Vienna’s biggest museum can’t let Beethoven year pass without a suitable nod to the musical genius and cultural icon. Hence the ambitious Beethoven Bewegt exhibition at the Kunsthistorisches Museum.
- Uses an eclectic mix of historical and contemporary art to illustrate Beethoven’s enduring influence and build connections to his music and persona
- Dates TBA (due for autumn, 2020)
- Just needs a normal museum ticket to view
- See also: Kunsthistorisches Museum tickets and visitor info | Beethoven 2020 events
(John Baldessari; Beethoven’s Trumpet (with Ear) Opus # 133, 2007; Photo Timo Ohler © John Baldessari; Courtesy of the artist, Sprüth Magers and Beyer Projects)
Beethoven isn’t known for his series of oil paintings of scenes from Renaissance Italy (more’s the pity). So what’s he doing inside a major art history institution like the Kunsthistorisches Museum?
The answer lies on both sides of the equation.
First, Beethoven has long escaped the confines of his role as a mere creator of music. He is a story of triumph and tragedy, a personality, an icon, a brand, a humanist…a man who has influenced and inspired other creative talents and contemporary culture ever since his first notes escaped into the clamour of 18th-century Bonn.
Second, the Kunsthistorisches Museum (KHM) is no mere repository of art. As Vienna’s most prestigious museum, it also carries a mandate to encourage reflection, discussion, and new perceptions.
Combine the two aspects and you get the Beethoven Bewegt (Beethoven Moves) exhibition. Concocted together with the Archive of the Gesellschaft der Musikfreunde in Vienna and curated by Andreas Kugler, Jasper Sharp, Stefan Weppelmann and Andreas Zimmermann, it offers the KHM’s own particular hommage to the master.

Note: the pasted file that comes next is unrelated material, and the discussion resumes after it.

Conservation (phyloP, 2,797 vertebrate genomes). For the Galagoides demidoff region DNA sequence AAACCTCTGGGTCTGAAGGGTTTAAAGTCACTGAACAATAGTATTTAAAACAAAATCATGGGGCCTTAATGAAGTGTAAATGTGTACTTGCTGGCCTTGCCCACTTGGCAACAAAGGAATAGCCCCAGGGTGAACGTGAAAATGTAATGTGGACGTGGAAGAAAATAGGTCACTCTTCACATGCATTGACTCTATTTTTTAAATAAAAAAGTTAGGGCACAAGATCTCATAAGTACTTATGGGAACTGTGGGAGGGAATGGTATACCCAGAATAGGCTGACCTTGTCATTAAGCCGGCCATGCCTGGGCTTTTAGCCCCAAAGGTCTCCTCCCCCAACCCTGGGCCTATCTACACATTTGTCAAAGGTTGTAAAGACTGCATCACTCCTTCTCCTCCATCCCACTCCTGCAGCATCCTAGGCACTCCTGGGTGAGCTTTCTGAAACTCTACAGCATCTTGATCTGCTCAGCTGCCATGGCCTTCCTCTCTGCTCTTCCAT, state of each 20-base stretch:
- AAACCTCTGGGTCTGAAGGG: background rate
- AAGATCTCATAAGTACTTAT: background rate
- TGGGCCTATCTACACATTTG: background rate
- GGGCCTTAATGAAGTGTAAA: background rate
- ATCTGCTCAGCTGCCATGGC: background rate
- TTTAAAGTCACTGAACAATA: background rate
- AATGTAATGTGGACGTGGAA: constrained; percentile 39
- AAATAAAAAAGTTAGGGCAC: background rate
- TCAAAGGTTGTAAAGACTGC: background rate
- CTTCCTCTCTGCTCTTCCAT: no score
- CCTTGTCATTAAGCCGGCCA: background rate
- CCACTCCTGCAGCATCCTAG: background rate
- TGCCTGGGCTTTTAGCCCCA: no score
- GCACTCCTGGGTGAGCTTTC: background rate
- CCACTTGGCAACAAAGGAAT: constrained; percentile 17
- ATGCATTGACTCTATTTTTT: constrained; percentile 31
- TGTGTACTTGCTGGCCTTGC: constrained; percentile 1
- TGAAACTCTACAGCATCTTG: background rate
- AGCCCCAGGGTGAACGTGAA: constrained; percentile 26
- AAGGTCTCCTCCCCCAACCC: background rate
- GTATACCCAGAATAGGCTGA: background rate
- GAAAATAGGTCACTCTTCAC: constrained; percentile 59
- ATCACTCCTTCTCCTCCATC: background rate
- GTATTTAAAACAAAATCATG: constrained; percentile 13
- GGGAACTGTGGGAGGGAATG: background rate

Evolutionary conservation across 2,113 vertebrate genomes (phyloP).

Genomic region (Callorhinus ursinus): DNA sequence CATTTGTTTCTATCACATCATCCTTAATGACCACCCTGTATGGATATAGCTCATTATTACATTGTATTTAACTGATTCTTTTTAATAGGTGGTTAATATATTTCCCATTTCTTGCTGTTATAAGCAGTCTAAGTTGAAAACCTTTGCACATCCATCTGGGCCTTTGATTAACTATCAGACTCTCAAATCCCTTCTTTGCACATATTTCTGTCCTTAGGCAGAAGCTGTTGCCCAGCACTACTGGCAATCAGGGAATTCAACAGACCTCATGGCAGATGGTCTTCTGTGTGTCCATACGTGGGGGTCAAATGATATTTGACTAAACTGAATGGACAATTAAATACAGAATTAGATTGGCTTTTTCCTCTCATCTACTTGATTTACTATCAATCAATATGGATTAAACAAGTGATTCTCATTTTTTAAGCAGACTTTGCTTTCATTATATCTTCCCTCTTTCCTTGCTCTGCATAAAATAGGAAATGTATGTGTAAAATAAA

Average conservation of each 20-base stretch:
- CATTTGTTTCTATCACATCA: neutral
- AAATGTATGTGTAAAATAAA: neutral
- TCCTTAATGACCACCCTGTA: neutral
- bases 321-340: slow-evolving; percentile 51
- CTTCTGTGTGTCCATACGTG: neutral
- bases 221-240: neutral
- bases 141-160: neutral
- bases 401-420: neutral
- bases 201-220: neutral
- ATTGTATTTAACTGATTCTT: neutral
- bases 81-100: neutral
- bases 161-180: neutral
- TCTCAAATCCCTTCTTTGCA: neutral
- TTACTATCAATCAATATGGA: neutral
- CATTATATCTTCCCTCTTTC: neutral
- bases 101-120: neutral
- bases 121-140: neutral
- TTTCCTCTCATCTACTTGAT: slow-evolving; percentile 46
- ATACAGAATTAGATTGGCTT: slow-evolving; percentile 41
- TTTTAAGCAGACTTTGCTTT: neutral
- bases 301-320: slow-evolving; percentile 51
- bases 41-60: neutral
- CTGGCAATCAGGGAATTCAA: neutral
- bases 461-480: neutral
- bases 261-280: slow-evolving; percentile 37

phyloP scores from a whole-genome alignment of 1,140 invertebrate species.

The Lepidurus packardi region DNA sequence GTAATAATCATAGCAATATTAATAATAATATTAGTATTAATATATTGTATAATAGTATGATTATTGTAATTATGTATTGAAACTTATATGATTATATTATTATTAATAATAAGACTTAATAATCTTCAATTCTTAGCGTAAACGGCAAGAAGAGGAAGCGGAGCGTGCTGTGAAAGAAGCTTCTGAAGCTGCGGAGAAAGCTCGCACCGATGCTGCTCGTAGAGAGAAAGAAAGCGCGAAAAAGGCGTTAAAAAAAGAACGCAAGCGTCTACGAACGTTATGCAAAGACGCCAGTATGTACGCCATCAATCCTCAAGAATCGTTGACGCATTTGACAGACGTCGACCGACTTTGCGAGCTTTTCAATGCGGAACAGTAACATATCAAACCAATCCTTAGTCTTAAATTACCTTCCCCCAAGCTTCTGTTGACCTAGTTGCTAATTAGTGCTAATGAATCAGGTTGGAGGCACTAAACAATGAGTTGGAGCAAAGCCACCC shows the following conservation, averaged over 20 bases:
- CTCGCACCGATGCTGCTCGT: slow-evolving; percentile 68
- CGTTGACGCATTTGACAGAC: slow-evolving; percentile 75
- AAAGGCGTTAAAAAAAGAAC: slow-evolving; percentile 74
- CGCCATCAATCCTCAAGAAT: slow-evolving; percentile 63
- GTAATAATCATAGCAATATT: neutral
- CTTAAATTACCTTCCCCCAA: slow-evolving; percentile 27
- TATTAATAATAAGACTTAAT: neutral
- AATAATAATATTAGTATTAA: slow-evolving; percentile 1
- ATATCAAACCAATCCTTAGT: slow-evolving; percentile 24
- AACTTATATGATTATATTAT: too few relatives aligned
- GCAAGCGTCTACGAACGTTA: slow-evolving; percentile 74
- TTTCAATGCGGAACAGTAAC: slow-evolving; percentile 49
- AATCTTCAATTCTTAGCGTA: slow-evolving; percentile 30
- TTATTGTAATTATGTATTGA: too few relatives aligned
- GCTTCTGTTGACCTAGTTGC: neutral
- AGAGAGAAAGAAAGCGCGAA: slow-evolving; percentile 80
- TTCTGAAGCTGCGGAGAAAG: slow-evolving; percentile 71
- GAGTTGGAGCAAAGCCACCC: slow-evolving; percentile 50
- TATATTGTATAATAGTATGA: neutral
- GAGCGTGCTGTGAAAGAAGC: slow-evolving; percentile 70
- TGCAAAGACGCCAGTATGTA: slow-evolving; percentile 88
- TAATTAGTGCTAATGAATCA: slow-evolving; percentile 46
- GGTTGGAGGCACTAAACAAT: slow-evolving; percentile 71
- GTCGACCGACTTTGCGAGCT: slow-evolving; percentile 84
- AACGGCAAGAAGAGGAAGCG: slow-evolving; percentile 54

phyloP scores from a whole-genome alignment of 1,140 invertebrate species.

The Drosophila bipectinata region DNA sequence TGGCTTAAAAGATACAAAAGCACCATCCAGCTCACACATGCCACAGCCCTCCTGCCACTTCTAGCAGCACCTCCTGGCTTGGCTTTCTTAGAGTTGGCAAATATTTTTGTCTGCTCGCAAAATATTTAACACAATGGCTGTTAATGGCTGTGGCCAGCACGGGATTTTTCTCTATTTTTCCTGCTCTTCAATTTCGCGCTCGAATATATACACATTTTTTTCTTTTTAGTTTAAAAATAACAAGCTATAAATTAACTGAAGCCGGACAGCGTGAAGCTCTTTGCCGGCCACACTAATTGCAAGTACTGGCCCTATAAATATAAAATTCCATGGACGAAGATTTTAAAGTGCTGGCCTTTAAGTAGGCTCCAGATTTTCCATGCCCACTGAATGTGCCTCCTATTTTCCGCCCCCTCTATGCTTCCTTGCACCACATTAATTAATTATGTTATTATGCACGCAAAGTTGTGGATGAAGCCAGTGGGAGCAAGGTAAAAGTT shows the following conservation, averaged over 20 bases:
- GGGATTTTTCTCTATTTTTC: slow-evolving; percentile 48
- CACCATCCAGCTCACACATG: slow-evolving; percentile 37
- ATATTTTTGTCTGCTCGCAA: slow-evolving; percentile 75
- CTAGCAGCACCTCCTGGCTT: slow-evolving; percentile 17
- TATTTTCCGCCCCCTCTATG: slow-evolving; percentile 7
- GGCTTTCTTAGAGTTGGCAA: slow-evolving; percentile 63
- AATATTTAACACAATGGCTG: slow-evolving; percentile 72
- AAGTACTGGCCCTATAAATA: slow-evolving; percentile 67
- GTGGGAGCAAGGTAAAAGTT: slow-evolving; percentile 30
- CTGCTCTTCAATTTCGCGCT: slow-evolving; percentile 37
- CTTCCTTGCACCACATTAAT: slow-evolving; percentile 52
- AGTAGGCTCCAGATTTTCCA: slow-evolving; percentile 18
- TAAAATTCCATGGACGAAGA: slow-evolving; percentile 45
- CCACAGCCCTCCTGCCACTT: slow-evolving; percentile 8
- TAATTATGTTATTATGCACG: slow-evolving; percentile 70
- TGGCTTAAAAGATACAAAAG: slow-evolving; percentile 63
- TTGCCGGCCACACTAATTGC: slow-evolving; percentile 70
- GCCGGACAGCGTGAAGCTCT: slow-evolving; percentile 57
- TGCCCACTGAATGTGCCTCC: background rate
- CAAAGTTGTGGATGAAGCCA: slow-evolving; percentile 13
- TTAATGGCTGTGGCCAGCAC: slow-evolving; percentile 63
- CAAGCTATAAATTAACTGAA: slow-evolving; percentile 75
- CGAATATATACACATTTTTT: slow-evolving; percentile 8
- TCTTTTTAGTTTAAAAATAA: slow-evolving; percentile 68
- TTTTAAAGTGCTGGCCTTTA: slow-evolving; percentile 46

The essence of the exhibition is to juxtapose displays and installations that create dialogues and connections between Beethoven (his music and personality) and various works of art drawn from different genres and media. So you can “see” and “experience” Beethoven as much as “listen” to him.
As well as drawing on Beethoven-related material, the exhibition presents, for example, paintings, sketchbooks, sculptures, and videos.
The eclectic mix of artists so featured includes historical figures like Turner, Cossiers, Goya, Rodin, and Caspar David Friedrich, as well as contemporary creators like Idris Khan, Jorinde Voigt or Anselm Kiefer. Expect visual or conceptual art from such as Rebecca Horn, John Baldessari or Guido van der Werve. There’s even a performative sculpture from Tino Sehgal.
The diversity of art and artists in itself seems to reflect the wide-ranging impact of one such as Ludwig van Beethoven.
Once I’ve taken a look round, I’ll add in more details and highlights.
Dates and tickets
The Beethoven exhibition should have run from March 25th to July 5th, but has been postponed to autumn (exact dates TBA).
How to get to Beethoven Moves
See the end of the main KHM article for travel tips for the museum.
The exhibition occupies part of the picture gallery on the first floor. Even if you take the lift, be sure to take a peek at the staircase, which is an artistic and architectural masterpiece in its own right. And if you like music, the Kunsthistorisches Museum also has an excellent collection of historical instruments (over the road from the main building in the Neue Burg).
Address: Burgring 7, 1010 Vienna